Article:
Friday, November 18, 2016
Friday Forgotten (or Overlooked) Book: THE HAND IN THE GLOVE (1937) by Rex Stout
First things first: THIS IS NOT A NERO WOLFE BOOK. So don't be misled into thinking it is one you might have overlooked.
This is Stout's first Theodolinda 'Doll' Bonner book, a stand-alone - presumably at one time meant as a possible first in a series. The character does go on to appear (peripherally) in a couple of Nero Wolfe short stories in later years but (evidenced by this first book) she just wasn't strong enough (or interesting enough) to 'carry' a series and thank goodness, I suppose, that Rex Stout realized it before possibly pushing forward with more books.
So in a way, this review is more of a rant than anything else. Possibly because I'm in a ranting mood.
Going in I'll say that despite a few lukewarm reviews here and there online, I began the book expecting to be entertained. I'm just too big a fan of Rex Stout (and admirer of his genius) to expect otherwise. Sad to say, THE HAND IN THE GLOVE is not as entertaining as might have been expected. Good writing is a given when it comes to Stout and there is some of that here, just not enough to save this failed attempt by a man to write from a woman's point of view. Stout, unfortunately, is unable to capture even a smidgen of what it means to be female. His characters are merely that - characters in a story - never once do they come alive. Hard to believe, I know.
Especially when you consider how wonderfully alive Nero Wolfe and Archie Goodwin are in their books. It really is hard to reconcile THE HAND IN THE GLOVE as anything but a very minor Rex Stout attempt at something different. B for effort.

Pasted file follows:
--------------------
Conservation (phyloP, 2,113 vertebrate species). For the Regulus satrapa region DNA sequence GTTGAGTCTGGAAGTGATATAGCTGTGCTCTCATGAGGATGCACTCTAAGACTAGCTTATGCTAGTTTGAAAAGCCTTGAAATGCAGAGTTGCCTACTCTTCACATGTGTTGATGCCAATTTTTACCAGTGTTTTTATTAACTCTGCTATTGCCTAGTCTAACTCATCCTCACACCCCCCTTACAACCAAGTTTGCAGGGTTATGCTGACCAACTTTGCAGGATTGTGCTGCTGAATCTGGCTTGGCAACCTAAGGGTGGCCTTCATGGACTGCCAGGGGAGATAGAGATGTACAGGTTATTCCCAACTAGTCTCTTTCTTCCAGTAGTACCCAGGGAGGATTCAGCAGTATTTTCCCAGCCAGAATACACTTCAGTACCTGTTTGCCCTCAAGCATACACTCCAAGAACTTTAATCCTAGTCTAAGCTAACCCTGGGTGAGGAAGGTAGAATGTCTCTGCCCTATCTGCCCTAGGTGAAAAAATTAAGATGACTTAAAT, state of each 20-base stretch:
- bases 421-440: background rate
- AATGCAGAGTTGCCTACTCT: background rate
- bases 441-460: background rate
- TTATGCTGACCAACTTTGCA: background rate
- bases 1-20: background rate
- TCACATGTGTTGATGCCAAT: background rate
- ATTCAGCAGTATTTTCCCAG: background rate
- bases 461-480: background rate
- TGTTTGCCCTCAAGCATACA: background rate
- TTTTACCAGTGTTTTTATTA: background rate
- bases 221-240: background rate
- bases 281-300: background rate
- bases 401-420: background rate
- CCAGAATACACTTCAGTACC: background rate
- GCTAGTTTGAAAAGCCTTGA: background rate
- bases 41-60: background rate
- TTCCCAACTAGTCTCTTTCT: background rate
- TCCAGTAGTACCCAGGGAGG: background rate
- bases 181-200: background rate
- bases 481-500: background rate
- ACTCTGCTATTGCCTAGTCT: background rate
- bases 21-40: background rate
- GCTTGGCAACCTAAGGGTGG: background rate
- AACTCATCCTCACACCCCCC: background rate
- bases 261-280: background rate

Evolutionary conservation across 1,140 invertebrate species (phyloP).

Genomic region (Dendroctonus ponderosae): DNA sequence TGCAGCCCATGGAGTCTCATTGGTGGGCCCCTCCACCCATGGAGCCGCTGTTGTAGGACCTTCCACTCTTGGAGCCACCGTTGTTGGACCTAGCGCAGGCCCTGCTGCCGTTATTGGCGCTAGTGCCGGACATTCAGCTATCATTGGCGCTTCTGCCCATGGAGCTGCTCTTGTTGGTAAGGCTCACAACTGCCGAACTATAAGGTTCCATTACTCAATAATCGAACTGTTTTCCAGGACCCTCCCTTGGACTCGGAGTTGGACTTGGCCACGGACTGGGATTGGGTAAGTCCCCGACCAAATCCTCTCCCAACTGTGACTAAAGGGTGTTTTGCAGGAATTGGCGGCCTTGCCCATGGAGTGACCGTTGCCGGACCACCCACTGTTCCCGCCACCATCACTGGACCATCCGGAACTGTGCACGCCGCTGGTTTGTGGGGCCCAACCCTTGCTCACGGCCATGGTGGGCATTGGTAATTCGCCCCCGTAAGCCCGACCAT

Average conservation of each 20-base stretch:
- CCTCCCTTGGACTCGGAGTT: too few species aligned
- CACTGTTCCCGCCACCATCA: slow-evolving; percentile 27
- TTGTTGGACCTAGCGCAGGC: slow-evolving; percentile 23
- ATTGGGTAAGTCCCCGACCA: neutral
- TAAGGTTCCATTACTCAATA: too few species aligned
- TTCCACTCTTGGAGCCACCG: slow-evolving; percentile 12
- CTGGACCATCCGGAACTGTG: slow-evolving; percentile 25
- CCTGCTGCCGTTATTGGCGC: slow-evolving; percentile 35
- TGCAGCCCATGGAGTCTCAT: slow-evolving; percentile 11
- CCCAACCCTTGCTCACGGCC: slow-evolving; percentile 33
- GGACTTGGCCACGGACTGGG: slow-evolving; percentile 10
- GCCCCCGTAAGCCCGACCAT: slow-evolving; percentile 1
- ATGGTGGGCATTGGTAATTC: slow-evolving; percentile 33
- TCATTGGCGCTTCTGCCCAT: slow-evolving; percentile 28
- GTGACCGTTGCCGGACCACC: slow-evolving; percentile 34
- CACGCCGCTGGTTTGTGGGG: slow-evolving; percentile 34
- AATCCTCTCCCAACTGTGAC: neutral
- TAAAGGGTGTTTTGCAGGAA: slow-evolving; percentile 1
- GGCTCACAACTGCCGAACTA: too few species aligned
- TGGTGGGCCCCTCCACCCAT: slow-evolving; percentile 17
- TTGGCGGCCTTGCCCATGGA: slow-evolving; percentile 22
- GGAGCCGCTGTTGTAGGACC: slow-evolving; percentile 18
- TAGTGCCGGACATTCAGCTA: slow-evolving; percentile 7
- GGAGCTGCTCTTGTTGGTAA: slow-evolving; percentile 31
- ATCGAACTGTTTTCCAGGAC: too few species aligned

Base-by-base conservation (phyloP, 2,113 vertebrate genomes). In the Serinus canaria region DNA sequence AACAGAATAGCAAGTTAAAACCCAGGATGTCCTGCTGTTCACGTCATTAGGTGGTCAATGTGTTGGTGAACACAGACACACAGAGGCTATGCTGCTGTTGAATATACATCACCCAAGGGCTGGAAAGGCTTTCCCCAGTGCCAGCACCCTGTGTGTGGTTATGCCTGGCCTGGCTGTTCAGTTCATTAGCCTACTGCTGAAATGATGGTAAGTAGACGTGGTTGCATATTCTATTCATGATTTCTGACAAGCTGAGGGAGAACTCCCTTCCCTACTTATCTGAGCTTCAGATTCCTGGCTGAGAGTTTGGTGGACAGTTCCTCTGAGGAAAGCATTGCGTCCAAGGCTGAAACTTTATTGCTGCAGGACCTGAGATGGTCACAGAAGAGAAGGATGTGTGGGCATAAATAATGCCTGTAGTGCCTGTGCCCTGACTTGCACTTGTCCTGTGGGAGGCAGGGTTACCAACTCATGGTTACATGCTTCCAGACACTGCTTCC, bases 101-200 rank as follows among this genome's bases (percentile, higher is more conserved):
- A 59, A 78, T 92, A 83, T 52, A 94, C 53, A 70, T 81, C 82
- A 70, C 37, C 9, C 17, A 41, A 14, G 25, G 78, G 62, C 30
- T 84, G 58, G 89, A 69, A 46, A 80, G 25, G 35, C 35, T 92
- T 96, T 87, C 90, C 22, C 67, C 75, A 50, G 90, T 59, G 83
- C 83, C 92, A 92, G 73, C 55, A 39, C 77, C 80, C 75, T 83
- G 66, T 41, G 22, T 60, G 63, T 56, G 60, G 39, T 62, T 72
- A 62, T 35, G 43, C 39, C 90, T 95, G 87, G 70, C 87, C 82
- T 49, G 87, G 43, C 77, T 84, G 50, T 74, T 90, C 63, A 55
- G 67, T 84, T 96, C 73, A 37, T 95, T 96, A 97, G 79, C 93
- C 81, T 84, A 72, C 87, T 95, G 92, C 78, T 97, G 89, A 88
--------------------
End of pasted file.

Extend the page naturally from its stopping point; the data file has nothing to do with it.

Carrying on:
So why am I even bothering to talk about it? Well, I am a huge fan of the Nero Wolfe books and an admirer of some of Stout's other non-Wolfe books such as ALPHABET HICKS (now here's a series he might have done well with had he pursued it), not to mention the very enjoyable Tecumseh Fox mysteries which I found over at the Kindle store (since hard copies are notoriously difficult to locate). I definitely recommend the 'Fox' and 'Hicks' books however you can find them.
In a contrary sort of way, it is my enthusiasm and love for Rex Stout's books that makes an anomaly such as THE HAND IN THE GLOVE, kind of fun to talk about. At least it's interesting to me to try and analyze where an author might have gone wrong.
I'll begin with the main character: Theodolinda 'Dol' Bonner. She is a typically spirited young woman, pragmatic and keen-eyed, a budding detective eager to make her way in the world. She was once jilted at the altar and that has soured her on men. We take her and her cynicism at face value though at first glance it does seem a bit over the top considering that many women have been jilted and not had it twist their perceptions with such depth and rancor. It would have helped had we known a few of the details, but none are forthcoming. Just that she was jilted and ipso-facto, she has sworn off men forever.
At any rate, Dol and her heiress friend Sylvia Raffray are on the verge of going into business together. It's all just about a done deal. When, lo and behold, Sylvia pulls out at the very last minute because her guardian, P.J. Storrs has had a hissy fit over the whole idea. He is dead set against Sylvia being associated with 'business' and worse, ' a private detecting business'. People of her sort don't do this kind of thing. And because Sylvia is easily manipulated she goes along with her guardian's demand that she sever her ties with Dol's enterprise though it means that Dol will have to immediately close up shop, fire the receptionist and scramble to get her fledgling business up and running once again. Well, I suppose, friendship only goes so far.
Not that Sylvia doesn't feel guilty, there's plenty of hand-wringing and even a few tears and 'oh will you forgive me' going on. Whereas Dol, reacts rather benevolently and says she understands and not to worry, all will be well. We're still friends even though I have to shut down the office before we even get going. No harm done. Except that as a reader, I immediately disliked Sylvia and began right then to have my doubts about Dol.